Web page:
After my car accident in August, I had to cancel a summer trip to Utah to visit my best friend, Maura. It was sad to cancel, but rescheduling turned out to be better than I expected! I was able to visit Maura and her family this month with all the holiday festivities! I even got to enjoy the white Christmas feel with some snowfall after I arrived! This rescheduled trip turned out to be so wonderful!
I had amazing one-on-one time with Maura and her son Crew, who quickly became unshy and was so cute to include me in all his games of "playing guys!" Maura, Crew, and I visited temple square in SLC to see the beautiful Christmas lights and manger scenes from all over the world.
I also visited with my Bukey family and my good friend Jandee and her boys! The whole trip was the best birthday and Christmas present a girl could ask for! Now if only we could find a way to spend more time in Utah with some of our favorite people!
I won a gift certificate to Grass Roots Books and Music at a campus event this Fall. I will admit that despite the conversations I've had in my MBA classes about the future of books and the fall of local brick-and-mortar book stores, I continue to shop online and hadn't bothered to investigate of Grass Roots previously. I wasn't sure if I would even be able to find anything in this small Corvallis shop inventory that I wanted.
Boy was I wrong! While this downtown bookstore had little space, they filled it to the max with a fantastic selection. I was searching for children's books for my nieces Christmas gifts. They had many lovely books that I was considering, but in-store did not have the exact books I had in mind. I checked out their online inventory access and found so many options and at decent prices! AND my book purchases were shipped for free to the store for pick-up in only a couple of days! Marvelous!
I'm all about supporting local, and I would be especially sad to see brick-and-mortar bookstores extinct! So take this as my official seal of approval for Grass Roots Books and Music. Fantastic service, excellent inventory, quick shipping if needed, and lovely atmosphere!
It has been a busy semester for Scott, as the students jumped right back where they left off in Year 1, Semester 2, reviewing each of the body systems. The system courses are intense, usually two to four weeks long with one or two major exams covering the material.
So here goes my attempted interview with Scott...
Q: What systems have you reviewed so far this year?
A: Endocrine (hormones), Cardio (heart), and just finished Renal (kidney).
Q: What kind of information are you tested on with each of the body systems?
A: I don't know how to answer that. There's a lot of information to learn - like function, diseases that affect the system, presenting symptoms, and drugs for treatment.
Q: Which system did you enjoy learning about the most (note: that doesn't necessarily mean that you scored well or it was easy, just most interesting to you)?
A: Cardio, because its the most relevant.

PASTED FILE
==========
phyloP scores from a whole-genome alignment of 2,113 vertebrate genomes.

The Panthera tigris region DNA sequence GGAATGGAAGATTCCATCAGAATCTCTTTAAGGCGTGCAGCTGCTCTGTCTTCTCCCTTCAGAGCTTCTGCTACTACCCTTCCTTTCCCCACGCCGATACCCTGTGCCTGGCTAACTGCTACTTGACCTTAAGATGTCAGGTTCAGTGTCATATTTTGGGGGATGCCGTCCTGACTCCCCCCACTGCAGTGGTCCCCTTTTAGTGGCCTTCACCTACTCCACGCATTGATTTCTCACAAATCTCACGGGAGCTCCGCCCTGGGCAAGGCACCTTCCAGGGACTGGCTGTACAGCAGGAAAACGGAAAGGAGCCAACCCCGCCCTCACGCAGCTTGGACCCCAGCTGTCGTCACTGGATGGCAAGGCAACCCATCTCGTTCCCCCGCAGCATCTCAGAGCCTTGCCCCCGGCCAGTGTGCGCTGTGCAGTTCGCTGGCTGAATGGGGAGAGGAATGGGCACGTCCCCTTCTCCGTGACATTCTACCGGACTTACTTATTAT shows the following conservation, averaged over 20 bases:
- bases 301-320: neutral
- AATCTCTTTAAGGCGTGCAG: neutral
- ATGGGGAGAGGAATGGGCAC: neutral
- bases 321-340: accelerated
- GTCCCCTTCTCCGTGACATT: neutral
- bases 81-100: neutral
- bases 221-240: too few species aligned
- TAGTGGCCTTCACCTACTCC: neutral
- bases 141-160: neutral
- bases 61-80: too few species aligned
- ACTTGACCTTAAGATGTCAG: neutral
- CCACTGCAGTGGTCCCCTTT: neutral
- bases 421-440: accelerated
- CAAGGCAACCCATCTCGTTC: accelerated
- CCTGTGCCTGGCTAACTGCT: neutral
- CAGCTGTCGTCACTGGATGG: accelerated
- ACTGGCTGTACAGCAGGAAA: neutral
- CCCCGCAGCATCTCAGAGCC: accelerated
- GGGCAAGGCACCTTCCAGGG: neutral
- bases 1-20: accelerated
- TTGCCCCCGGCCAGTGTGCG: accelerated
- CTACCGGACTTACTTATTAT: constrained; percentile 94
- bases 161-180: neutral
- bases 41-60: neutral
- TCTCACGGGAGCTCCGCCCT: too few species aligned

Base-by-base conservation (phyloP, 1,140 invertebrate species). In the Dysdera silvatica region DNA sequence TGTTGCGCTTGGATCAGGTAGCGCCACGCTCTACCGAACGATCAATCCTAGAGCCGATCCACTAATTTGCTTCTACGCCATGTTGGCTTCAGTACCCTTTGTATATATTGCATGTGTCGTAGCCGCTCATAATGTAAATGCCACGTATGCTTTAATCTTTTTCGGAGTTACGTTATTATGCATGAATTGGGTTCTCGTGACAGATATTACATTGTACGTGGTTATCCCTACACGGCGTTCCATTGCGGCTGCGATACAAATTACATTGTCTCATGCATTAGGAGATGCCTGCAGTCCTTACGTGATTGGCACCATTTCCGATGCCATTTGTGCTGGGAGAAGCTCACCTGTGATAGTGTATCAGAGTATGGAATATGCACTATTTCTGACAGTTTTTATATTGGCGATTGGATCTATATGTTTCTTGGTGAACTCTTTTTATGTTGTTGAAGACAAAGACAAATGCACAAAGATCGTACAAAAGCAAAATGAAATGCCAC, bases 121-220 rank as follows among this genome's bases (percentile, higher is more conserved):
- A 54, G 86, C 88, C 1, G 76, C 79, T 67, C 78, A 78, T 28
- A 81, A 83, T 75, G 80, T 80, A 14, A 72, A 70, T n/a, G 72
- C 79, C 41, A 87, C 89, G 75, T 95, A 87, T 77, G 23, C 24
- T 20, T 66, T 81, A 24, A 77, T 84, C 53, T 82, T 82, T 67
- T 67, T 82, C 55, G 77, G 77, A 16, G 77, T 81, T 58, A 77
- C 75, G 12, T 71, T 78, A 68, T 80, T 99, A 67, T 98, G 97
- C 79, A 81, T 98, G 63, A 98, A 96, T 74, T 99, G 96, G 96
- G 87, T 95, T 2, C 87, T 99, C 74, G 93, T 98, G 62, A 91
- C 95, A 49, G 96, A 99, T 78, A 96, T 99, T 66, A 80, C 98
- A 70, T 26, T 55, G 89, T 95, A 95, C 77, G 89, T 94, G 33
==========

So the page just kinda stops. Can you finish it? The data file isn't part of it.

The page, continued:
Q: What has been the most difficult part about school this semester?
A: Studying. There's a lot of it.
Q: What was your favorite moment from this semester so far?
A: I dressed up like Waldo for Halloween. A lot of the students dressed up for Halloween this year. We had a professor who was visiting from the California campus and likes to call on unsuspecting students to answer questions in the lecture. Knowing that I could be called on, I studied hard the night before his lecture. I ended up being called on to answer a question [which he answered correctly], and then after the break I moved seats so the professor would have to find me again to call on me. He was cracking up when he had to say, "Where's Waldo?"
Q: I hear you've taken on some new leadership responsibilities. What are they?
A: I was elected to be my class vice president for the rest of the school year. I help the president and attend meetings. Not sure what other responsibilities I may have.
Q: What do we have to look forward to the rest of this semester and next?
A: There's respitory (lungs), gi (intestines), and derm (skin) systems. We also have the rotation lottery coming up at the beginning of next semester. We will get more information on this in December, but basically the school tells us all the rotation tracks for third year, we choose our top preferences for what city we will be based out of and what rotation schedule we want, and then the school randomly assigns the rotations based on preferences.
Q: Anything you'd like to add?
What Scott didn't mention was that he recently gave a fantastic presentation on the symptom "shortness of breath" as part of his Essentials of Clinical Medicing course (ECM, practice clinicals). He's extremely proud of it because he did a fantastic job putting together a summary of the potential causes for this presenting symptom and treatment. The ECM professor even complemented Scott on his presentation skills - particularly he said Scott was funny. It made Scott's day so much he made me watch the whole presentation like he was giving it for real when I got home from work that day.